The patient receives an injection of contrast and, after approximately 2.5 minutes, undergoes what she perceives as a standard mammogram, which obtains four views within 5 minutes. The exam yields a low-energy image (equivalent to a regular mammogram) and a high-energy one. The images are processed yielding a recombined or iodine image that shows enhancing lesions in the breast. In studies of this approach performed around the world, contrast-enhanced mammography has shown a sensitivity ranging from 93% to 100% in the diagnostic setting.

Dr. Jochelson and her team were the first to prospectively compare the use of contrast-enhanced digital mammography to MRI for screening in 307 women at increased risk for breast cancer. These women had been heavily prescreened with MRI.5 “So, the good news is those patients had a very small number of breast cancers,” stated Dr. Jochelson. “The bad news is the study did not produce good data on sensitivity, but, in fact, we were able to demonstrate that contrast-enhanced digital mammography can find cancers not seen on regular mammography in a fashion similar to MRI.” Three cancers (two invasive lobular cancers, one ductal carcinoma in situ) were detected during the first round of screening: MRI detected all three and contrast-enhanced digital mammography detected the two invasive cancers. None of the three cancers was seen on the low-energy mammograms, which are comparable to conventional mammography. At 1-year follow-up, two cancers were detected by screening imaging, neither of which were symptomatic cancers.

Contrast-Enhanced Mammography: Uses at Memorial Sloan Kettering Cancer Center

  • To screen intermediate- or high-risk women
  • To screen women with dense breasts
  • To call back women from screening of abnormal mammograms
  • To evaluate symptomatic patients
  • To stage known cancers
  • To follow-up after neoadjuvant chemotherapy
  • To monitor patients after lumpectomy
  • To improve biopsy selection site

Drs. Sung, Jochelson, and colleagues at MSKCC also conducted a retrospective study of baseline contrast-enhanced digital mammography in 904 women with dense breasts or other high-risk factors.6 They found that contrast enhancement detected 15.5 cancers per 1,000 women, which was the same detection rate they found with MRI, but at 10% of the cost of MRI and with wide availability. (See the sidebar on page 14 for ways that contrast-enhanced digital mammography is being used at MSKCC.)

Summary and Look to the Future

Vascular imaging is superior to anatomic imaging for detecting breast cancer. MRI has been well established as the most sensitive breast imaging exam, but it is expensive and not universally available. Abbreviated MRI is as accurate as standard MRI but still cannot accommodate the numbers of woman who need to be screened. Contrast-enhanced mammography finds cancers early by imaging neovascularity (like MRI) and provides a standard mammogram along with a contrast exam: all at 10% of the cost of MRI (in the United States). Contrast-enhanced mammography is also widely available, since many standard mammography machines can be upgraded for this purpose and most women prefer it over MRI, according to Dr. Jochelson.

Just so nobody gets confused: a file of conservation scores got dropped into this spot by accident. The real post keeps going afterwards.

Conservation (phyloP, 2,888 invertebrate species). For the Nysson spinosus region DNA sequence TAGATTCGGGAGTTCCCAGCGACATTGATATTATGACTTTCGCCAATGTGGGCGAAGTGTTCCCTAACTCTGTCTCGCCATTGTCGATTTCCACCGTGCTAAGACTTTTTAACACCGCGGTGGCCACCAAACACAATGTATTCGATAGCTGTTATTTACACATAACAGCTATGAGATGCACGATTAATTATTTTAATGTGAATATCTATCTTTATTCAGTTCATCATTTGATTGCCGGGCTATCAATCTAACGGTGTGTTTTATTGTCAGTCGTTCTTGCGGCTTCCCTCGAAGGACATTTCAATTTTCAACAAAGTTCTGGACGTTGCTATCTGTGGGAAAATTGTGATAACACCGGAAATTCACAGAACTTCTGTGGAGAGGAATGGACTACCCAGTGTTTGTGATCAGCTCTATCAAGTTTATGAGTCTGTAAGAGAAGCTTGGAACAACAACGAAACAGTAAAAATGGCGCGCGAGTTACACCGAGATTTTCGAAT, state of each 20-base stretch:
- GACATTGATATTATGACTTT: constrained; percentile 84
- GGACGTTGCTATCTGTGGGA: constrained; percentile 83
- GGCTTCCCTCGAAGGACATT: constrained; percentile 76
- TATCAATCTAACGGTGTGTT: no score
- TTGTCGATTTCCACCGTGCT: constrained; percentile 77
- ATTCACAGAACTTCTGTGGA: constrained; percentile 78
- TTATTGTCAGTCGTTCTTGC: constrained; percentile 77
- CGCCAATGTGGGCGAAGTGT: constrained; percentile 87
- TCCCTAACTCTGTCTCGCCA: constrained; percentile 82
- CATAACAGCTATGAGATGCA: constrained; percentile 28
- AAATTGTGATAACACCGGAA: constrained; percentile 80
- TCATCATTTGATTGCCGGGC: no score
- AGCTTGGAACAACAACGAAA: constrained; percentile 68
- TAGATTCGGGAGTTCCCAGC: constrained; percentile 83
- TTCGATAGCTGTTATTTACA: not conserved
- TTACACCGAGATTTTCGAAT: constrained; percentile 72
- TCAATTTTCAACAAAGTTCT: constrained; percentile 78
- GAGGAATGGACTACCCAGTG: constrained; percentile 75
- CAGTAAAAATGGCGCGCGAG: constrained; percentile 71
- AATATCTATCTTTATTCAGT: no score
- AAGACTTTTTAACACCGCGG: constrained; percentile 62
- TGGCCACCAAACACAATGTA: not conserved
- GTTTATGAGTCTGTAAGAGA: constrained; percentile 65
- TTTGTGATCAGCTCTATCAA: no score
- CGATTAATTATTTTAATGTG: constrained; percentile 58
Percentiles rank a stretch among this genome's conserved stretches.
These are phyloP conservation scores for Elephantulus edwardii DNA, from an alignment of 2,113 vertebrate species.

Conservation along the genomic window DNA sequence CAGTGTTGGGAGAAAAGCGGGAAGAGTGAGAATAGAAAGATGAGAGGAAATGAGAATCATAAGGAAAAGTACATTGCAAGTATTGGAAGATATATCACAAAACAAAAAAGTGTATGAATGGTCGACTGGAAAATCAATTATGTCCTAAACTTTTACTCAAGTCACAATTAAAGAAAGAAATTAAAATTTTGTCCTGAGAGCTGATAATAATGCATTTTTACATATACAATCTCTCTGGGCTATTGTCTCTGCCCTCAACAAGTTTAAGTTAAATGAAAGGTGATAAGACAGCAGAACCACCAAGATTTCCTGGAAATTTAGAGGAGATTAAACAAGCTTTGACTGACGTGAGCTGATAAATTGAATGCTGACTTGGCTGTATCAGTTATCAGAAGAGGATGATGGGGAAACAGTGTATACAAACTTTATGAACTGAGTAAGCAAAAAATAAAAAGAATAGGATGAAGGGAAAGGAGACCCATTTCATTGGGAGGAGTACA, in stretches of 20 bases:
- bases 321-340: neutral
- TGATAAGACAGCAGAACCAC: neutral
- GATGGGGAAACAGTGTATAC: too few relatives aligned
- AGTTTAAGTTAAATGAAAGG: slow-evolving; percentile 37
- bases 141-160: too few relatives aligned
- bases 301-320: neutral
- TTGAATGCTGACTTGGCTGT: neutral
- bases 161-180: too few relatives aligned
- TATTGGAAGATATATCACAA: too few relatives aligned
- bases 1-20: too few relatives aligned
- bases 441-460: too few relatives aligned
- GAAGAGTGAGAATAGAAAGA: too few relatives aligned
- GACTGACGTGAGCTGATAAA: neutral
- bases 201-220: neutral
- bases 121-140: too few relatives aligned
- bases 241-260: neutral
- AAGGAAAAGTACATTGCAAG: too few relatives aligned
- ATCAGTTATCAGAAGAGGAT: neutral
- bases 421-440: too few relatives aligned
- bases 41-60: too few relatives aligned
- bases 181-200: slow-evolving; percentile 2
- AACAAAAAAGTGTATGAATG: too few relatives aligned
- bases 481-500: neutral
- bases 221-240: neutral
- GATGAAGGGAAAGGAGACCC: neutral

To further substantiate the benefits of contrast-enhanced digital mammography, the prospective ACRIN CMIST trial will enroll more than 2,000 women from academic and private settings. It will compare baseline contrast-enhanced digital mammography with tomosynthesis plus screening ultrasound, with images read locally and biologic endpoints included as well.

DISCLOSURE: Dr. Jochelson has served on the speakers bureau of GE Healthcare and as a consultant to Bayer. Dr. Kuhl reported no conflicts of interest.


1. Jochelson MS: Updates for vascular imaging for breast cancer detection: Abbreviated MRI and contrast enhanced mammography. 2020 Miami Breast Cancer Conference. Invited Lecture. Presented March 7, 2020.

2. Berg WA, Zhang Z, Lehrer D, et al: Detection of breast cancer with addition of annual screening ultrasound or a single screening MRI to mammography in women with elevated breast cancer risk. JAMA 307:1394-1404, 2012.

3. Kuhl CK, Schrading S, Strobel K, et al: Abbreviated breast magnetic resonance imaging (MRI): First postcontrast subtracted images and maximum-intensity projection—A novel approach to breast cancer screening with MRI. J Clin Oncol 32:2304-2310, 2014.

4. Comstock CE, Gatsonis C, Newstead GM, et al: Comparison of abbreviated breast MRI vs digital breast tomosynthesis for breast cancer detection among women with dense breasts undergoing screening. JAMA 323:746-756, 2020.

5. Jochelson MS, Pinker K, Dershaw DD, et al: Comparison of screening CEDM and MRI for women at increased risk for breast cancer: A pilot study. Eur J Radiol 97:37-43, 2017.

6. Sung JS, Lebron L, Keating D, et al: Performance of dual-energy contrast-enhanced digital mammography for screening women at increased risk of breast cancer. Radiology 293:81-88, 2019.